Upper Magnolia Green is 1,728 acres, of which about 1,000 are available for development but not shovel-ready.
“If we develop a site capable of taking [Intel], then everybody else in the business, we should be able to accommodate,” Hart added.
Chesapeake’s Coastal Virginia Commerce Park could also be a contender, according to a semiconductor proposition presentation El Koubi made during Thursday’s meeting that he provided to Virginia Business. The park, which also appears on VEDP’s site selection database, has electric, water, sewer and broadband utilities in place, but not natural gas.
Raising the bar
While there may be shovel-ready sites to lure manufacturers, those locations alone might not be enough.
New York, Texas, Arizona and Ohio have “really raised the bar in going after semiconductors,” Romanello said.
To compete, Virginia needs to offer greater incentives.
“One of the things I think Virginia is going to need to do is both have sites prepared but also be willing to put more resources into these packages if we’re going to be competitive,” Warner said, citing New York’s corporate subsidy of up to $10 billion in tax credits for “green” semiconductor manufacturers over a 20-year period, enacted on Aug. 11, among other states’ incentives.
Every deal is also going to be different.
“We can structure our incentive packages in a way that is both competitive and that mitigates financial risk to the commonwealth,” El Koubi said.
Pittsylvania’s Rowe said that Virginia incentives tend to focus on longer-term, performance-based metrics, while “in many states … they tend to just be much more aggressive in those funds up front, for very well-known, name-brand entities that they feel have very low risk factors.”
For example, Georgia gave Hyundai an incentives and tax break package worth $1.8 billion to locate its first EV manufacturing plant in Savannah.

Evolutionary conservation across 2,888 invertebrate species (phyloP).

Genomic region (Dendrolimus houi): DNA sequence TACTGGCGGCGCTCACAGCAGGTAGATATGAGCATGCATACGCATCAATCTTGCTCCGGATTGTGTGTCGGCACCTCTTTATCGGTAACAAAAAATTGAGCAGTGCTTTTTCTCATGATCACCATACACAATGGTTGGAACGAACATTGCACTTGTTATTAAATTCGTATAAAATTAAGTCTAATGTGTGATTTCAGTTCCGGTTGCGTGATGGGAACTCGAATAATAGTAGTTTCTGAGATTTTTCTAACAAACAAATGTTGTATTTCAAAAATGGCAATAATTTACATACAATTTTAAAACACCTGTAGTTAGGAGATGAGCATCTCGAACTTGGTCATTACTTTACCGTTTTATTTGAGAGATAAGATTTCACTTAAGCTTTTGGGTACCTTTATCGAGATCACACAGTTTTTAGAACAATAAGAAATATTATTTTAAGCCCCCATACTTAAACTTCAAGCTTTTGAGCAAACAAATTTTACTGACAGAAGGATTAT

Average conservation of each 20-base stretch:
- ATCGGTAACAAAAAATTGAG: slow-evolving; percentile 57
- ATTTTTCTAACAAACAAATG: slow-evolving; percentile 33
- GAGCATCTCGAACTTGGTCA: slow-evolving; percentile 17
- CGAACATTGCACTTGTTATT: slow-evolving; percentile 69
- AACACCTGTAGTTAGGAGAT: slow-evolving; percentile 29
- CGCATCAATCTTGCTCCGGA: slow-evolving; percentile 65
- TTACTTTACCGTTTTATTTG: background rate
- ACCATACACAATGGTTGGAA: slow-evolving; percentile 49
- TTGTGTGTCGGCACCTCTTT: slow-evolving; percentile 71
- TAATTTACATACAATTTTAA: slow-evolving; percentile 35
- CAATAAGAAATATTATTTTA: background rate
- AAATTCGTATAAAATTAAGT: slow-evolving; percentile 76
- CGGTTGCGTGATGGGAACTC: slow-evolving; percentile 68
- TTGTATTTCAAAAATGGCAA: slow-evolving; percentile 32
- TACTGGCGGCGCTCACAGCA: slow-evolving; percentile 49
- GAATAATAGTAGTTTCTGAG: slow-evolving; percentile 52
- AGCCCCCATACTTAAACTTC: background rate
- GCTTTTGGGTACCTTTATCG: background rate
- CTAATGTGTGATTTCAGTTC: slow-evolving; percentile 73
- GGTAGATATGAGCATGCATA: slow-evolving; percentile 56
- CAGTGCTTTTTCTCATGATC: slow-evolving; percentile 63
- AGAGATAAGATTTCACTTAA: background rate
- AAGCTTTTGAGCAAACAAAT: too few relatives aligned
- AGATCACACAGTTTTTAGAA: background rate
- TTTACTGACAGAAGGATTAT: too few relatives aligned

“You may go to other states and they might offer you more money at a local level up front, but the reason they’re doing that is because they’re just trying to catch up to where we already are,” said Rowe, who notes that Pittsylvania County and Danville received more than $290 million from state and local governments and workforce programs to develop its Virginia Megasite.
Henrico County uses a performance-based model when it considers making offers.
“The company says they’re going to do something, they do something, and we verify it and they get the incentive,” Romanello said. “We don’t do upfront incentives because we don’t want to put taxpayer money at risk. … I think we offer very attractive packages.”
Beyond attracting the major chip manufacturers, officials told Virginia Business they’re looking at the entire semiconductor manufacturing ecosystem, which includes the supply chain for components and related materials. And that provides even more opportunities, El Koubi said.
“We are both looking at opportunities for Virginia to attract the semiconductor [fabrication] opportunities themselves for large semiconductor plants, but we’re also looking at ways to cultivate the ecosystem, building on Virginia’s existing strengths in the semiconductor space,” he said.
Those strengths include close to 30 companies in the semiconductor industry — providing production, equipment testing, construction and other services — and an advanced manufacturing and related industries workforce numbering almost 350,000.
Warner wants to see Virginia increase its capacity to manufacture the tools and equipment that go onto the “fab floors.” That’s a niche that has not yet been co-opted by Asian countries that otherwise dominate the semiconductor industry.
The state also boasts several universities with clean rooms — engineered spaces that offer isolated, controlled environments for working on semiconductors. In order of largest to smallest clean rooms, these include spaces at the University of Virginia, Virginia Commonwealth University, Norfolk State University, Old Dominion University, Virginia Tech and George Mason University.
Norfolk State unveiled its 6,000-square-foot Micron-NSU Nanofabrication Cleanroom last October, and this summer, the school became the first historically Black college or university to host one of the Idaho-based semiconductor manufacturer’s “Chip Camps,” a summer STEM program for rising eighth- and ninth-graders.
Micron is expanding its Manassas facility, a $3 billion economic development deal that may be the largest in state history (depending on Amazon.com Inc.’s investment on its HQ2 headquarters). Micron is expected to create 1,100 additional jobs at the Manassas plant, bringing its workforce there to about 2,600 employees. On Aug. 9, the same day Biden signed the chips legislation, Micron announced it would invest $40 billion through the end of the decade to build manufacturing facilities in the U.S. The company plans to announce sites in the coming weeks but is keeping a tight lid on its search.
“I can’t comment on the process that we use as part of our site selection process, but Virginia historically has been a great place for us to operate,” said Beard, Micron’s general counsel. “We’re really happy with all of the people that we’ve worked with here.”
M.J. McAteer contributed to this story.